Sutra Foundation’s Odissi production of Jaya Ram enthralls audiences at KL premiere
The production, centred on the epic Ramayana, will be going on an international tour after its run in Malaysia
UNDER the expert hands of Malaysia’s dance doyen, Ramli Ibrahim and Gajendra Kumar Panda comes an entirely original Odissi production, which brings to life the myth of Lord Rama, the titular character of the epic, Ramayana. The production opened curtains last night and runs until the 25th of September at KLPAC before it moves on to shows in Melaka, Singapore, and India.
Alongside choreography by Ramli Ibrahim, Jaya Ram features original dance compositions by Gajendra Panda, who is the direct disciple of Debaprasad Das, one of the four first generation of teachers of Indian dance. The production is unique in that while it maintains the format of a traditional Odissi presentation, it also infuses influences from indigenous folk genres in both music and movement.
Revolving around Lord Rama, the work references primarily Ram Leela and Ram Natakam, but also draws inspiration from genres such as Daskathia and Sakhi Nata, traditional forms from the same region. It does not however attempt to replicate the concept of a dance drama or jatra, but stays true to its Odissi format.
The production features pivotal events and episodes from the Ramayana which will immediately be recognisable to audiences.
Jaya Ram thus is the brainchild of two Odissi powerhouses, and a culmination of in-depth research into the folk-dance genres of South Odisha. Distinguished experts from their respective fields were brought on for further consultation on other aspects, including dance, music composition and libretto.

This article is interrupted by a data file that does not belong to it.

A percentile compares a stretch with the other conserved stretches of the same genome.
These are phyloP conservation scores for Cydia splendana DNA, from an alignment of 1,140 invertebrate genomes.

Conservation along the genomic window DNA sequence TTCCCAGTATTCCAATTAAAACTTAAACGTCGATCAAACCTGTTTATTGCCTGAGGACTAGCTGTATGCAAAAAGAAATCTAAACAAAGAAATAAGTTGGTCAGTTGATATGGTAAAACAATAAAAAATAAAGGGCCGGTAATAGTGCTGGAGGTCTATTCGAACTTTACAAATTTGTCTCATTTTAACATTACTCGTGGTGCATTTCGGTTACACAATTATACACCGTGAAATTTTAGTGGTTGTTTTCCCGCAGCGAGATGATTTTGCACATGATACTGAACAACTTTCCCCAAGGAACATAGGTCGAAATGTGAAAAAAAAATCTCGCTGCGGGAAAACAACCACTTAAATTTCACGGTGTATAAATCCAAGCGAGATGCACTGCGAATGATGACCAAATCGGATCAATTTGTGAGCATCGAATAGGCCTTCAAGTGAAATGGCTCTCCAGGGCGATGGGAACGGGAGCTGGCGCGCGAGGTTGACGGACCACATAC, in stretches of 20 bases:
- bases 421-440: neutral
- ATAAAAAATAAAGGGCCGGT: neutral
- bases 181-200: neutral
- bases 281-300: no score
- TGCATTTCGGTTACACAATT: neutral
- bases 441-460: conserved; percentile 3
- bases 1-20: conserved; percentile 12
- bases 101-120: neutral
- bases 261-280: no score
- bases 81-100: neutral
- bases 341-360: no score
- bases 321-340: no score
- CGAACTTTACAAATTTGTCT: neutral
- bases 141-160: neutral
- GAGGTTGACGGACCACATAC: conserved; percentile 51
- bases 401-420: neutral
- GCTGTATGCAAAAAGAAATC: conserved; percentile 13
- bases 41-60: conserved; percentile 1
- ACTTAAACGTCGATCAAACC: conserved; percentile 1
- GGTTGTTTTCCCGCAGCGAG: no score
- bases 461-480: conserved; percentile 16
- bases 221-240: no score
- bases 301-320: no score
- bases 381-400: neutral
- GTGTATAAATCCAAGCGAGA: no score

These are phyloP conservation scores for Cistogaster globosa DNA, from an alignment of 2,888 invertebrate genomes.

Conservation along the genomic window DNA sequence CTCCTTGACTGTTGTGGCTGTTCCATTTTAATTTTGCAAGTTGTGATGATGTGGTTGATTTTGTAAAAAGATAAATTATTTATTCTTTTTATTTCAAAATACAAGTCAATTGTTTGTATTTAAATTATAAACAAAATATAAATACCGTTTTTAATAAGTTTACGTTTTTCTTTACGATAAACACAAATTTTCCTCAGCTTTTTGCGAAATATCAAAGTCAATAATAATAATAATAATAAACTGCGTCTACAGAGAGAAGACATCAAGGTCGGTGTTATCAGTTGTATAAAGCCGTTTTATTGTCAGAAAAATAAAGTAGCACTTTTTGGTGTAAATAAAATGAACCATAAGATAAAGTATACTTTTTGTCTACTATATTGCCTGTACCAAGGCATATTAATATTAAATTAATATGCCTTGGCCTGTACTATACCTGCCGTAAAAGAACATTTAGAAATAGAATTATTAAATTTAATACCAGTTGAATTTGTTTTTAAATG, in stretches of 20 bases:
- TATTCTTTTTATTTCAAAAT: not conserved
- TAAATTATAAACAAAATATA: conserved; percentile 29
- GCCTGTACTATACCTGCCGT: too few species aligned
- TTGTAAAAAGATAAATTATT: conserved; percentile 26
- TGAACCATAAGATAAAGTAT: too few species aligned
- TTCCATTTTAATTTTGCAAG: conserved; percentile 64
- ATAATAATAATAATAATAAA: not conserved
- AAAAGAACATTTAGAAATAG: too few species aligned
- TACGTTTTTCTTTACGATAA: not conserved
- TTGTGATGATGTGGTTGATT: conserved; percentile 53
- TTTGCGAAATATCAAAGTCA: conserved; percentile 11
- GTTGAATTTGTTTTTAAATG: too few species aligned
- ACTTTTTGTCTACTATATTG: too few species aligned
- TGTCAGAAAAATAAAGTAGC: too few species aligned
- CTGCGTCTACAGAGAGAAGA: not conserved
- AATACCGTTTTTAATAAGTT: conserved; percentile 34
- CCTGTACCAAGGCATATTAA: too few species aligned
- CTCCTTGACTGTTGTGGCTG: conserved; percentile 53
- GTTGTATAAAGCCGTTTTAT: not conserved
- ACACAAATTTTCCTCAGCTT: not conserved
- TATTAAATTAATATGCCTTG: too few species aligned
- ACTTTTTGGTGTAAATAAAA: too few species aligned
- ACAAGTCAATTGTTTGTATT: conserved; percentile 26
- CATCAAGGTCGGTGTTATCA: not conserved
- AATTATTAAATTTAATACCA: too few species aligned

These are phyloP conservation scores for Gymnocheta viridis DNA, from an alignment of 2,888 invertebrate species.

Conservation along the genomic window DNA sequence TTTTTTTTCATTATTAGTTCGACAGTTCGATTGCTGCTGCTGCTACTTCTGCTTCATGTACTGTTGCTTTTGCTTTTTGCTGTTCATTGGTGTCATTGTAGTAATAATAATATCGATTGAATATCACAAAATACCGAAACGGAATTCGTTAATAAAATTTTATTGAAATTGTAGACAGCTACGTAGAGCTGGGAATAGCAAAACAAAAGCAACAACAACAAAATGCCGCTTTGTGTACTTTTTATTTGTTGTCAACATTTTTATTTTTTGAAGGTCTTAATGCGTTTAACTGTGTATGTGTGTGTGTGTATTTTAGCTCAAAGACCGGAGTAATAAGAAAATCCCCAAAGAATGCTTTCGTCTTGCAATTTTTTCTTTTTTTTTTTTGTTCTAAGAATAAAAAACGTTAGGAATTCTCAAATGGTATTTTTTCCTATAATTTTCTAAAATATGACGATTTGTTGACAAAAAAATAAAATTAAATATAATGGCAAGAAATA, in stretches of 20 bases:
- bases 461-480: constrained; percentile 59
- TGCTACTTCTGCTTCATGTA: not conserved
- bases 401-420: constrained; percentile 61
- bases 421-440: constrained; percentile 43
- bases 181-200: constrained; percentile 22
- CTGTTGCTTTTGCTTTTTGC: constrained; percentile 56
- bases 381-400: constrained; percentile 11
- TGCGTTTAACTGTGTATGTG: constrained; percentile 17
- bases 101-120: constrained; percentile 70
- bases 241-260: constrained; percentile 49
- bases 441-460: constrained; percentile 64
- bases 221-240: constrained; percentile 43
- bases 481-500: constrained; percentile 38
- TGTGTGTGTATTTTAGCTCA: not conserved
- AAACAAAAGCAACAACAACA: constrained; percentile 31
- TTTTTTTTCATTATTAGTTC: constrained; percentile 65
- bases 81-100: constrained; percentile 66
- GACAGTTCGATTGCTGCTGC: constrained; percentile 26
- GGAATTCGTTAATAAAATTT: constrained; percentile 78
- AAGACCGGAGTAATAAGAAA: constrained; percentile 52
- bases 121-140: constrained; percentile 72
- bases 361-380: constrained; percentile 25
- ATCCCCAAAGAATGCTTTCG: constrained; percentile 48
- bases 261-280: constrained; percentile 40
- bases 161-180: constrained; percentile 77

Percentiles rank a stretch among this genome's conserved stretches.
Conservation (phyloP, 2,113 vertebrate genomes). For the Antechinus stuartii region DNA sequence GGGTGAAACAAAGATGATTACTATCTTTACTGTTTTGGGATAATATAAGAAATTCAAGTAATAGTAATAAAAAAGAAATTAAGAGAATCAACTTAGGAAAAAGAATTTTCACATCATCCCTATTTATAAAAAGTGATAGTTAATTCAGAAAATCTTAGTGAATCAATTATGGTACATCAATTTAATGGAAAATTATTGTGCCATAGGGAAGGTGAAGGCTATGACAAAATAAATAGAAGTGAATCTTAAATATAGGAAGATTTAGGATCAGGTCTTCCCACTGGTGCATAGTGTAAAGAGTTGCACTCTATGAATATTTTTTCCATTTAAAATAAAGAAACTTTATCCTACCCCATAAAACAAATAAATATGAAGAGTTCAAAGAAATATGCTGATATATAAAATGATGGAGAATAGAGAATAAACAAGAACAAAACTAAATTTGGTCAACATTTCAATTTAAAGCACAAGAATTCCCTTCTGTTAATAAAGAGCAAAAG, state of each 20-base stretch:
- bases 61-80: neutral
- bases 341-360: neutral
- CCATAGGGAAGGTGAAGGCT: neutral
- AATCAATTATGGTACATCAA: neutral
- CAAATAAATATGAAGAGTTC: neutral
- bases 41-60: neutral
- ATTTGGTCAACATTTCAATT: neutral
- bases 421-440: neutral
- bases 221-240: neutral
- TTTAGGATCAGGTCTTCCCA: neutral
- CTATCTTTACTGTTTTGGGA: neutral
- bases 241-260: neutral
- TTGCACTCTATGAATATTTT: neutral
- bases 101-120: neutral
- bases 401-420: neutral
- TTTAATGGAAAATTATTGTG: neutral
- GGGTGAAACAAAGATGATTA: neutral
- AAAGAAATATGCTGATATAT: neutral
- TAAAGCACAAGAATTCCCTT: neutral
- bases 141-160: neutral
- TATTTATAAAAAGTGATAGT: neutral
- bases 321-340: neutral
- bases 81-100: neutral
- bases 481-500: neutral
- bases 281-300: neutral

“I recall in the past, whenever organisers requested an Odissi production themed on Lord Rama, we realised that we had a limited repertoire related to the Ramayana. After numerous research trips to South Odisha followed by enthusiastic conceptual discussions, the next step was to consult respected music scholar, Pandit Gopal Panda to further develop the chosen ragas/melodies to suit the Odissi repertoire. The rhythm segments would need the input of mardal specialist, Guru Satchidananda. Both gurus are maestros of Odissi Music in their own right,” Ramli Ibrahim said.
“With the music direction firmly in his grasp, Gajendra came to Malaysia with his principal dancer Dipika to workshop our ideas and findings with Sutra dancers in Kuala Lumpur. We agreed that the choreography of Jaya Ram should not take the path of a dance drama or traditional Jatra, but that of a classical Odissi repertoire. The creative energy was palpable and infectious. We were delighted at the substantial new materials we managed to produce for Jaya Ram,” he added.
His Excellency Shri BN Reddy, the High Commissioner of India to Malaysia, lauded the production and testified that it is a befitting celebration of the 65-year anniversary of the establishment of Malaysia-India diplomatic relations.
“Aristotle, the Greek philosopher, viewed art as an imitation of life. Art has, indeed evolved to represent reality, communicate emotions or ideas, and create a sense of beauty. In modern times, art represents the rich tradition, heritage, and history of a country; and it aids in establishing linkages between the peoples of two countries, thereby enabling them to connect to their roots,” Reddy said.
“Yet again, Padma Shri Datuk Ramli Ibrahim, internationally renowned Odissi as well as Bharatanatyam exponent, brings to life the people-to-people cultural ties between India and Malaysia that have been thriving for a number of centuries, through the Jaya Ram Odissi production.”
source – The Vibes